As you may recall from a previous column, when it came to art, my parents’ taste was all in their mouths. Their idea of modern expressionism was hanging a tree branch on the wall and calling it a day. The landscape behind the sofa was a puzzle that they glued to a sheet of cardboard and framed using wood from dad’s scrap pile in the garage. They were fans of the Polaroid, not Picasso and the only masters we owned were an unfinished Van Gogh paint-by-numbers kit and a Campbell’s Soup can. Not the Warhol original or print, mind you, but an actual can of soup in the cabinet. So you can imagine how shocked I was a few months ago to discover that my folks, unbeknownst to me may have actually owned a piece of pop art history. I’m telling you, it’s the kind of thing that Hollywood makes movies about.
Actually, that’s how it all started. I was at the movies watching the trailer for Big Eyes starring Amy Adams as 60’s artist Margaret Keane. As Keane’s paintings flashed across the screen, there was something oddly familiar about them. I stared at the desolate waifs with the huge, saucer-like eyes and knew that I had seen them somewhere before. I racked my brain for the rest of the day trying to remember where and I kept picturing the finished basement of my childhood where just above the sink in the kitchen area, I recalled two prints that used to hang there. My mother’s sister-in-law gave them to us and they featured the same kids: poor, sad-looking and sporting those same big eyes.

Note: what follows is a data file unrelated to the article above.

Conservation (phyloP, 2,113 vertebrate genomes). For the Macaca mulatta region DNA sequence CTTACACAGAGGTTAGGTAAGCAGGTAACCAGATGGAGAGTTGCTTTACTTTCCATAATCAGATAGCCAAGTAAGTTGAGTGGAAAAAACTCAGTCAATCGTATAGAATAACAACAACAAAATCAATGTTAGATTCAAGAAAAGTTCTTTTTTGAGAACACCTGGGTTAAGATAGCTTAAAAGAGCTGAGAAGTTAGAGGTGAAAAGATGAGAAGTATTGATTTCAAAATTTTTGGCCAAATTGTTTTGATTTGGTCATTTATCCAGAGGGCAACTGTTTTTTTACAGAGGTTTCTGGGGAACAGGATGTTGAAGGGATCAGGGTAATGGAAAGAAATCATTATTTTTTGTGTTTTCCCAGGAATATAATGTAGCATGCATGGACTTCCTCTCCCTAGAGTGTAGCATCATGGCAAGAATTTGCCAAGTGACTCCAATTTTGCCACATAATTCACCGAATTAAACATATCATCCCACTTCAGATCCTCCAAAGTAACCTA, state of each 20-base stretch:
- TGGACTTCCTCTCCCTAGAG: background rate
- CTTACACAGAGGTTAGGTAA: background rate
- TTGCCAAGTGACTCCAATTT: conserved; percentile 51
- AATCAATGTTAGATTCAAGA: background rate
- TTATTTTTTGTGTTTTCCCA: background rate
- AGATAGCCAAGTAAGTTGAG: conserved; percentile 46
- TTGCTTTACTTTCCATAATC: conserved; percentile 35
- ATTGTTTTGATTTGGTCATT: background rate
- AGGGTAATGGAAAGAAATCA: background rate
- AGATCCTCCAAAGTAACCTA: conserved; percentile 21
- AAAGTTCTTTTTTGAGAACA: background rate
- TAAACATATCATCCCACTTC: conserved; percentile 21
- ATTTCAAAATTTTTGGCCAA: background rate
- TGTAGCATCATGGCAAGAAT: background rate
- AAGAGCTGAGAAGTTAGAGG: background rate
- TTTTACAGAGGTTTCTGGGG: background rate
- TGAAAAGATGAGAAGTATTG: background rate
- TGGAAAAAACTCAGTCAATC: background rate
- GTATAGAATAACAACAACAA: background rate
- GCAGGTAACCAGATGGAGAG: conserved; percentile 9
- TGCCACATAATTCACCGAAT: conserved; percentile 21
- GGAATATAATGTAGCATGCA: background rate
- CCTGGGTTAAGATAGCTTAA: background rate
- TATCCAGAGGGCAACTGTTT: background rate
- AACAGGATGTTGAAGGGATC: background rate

Now, in full disclosure, I must admit that those pictures creeped me out when I was little and I was not a bit sad when my mother replaced them with a mirror several years later, but the thought that my parents may have actually owned Keane kitsch at one time was a thrilling prospect. (I knew better than to think that we may have had originals…come on, this is my parents we’re talking about!)
As I began researching Keane’s work though, something seemed off. The pictures I recalled from my basement were similar, but not the same. Keane’s waifs were haunting while my mom’s were simply sad. The colors weren’t right. The clothing was different, but there was no mistaking those huge, sad eyes. I discovered that Keane’s success spawned a number of knock-off artists who painted the same kind of big-eyed child at a fraction of the cost. These prints, tchotchkes and household items saturated the market faster than you can say Thomas Kincaid and I eventually learned that one of them, someone named Lee (not much is known about this particular artist) was the creator of the prints that were on display in my childhood home.
Although I was disappointed to learn that my parents did not own a piece of Keane memorabilia, I was tickled to learn that they were connected to actual art movement, even if they never knew it existed. For them, that was a big accomplishment and everyone knows that a print of a knock-off is still a priceless piece of art.
It’s not worth anything except the $20 you’ll pay for it on eBay.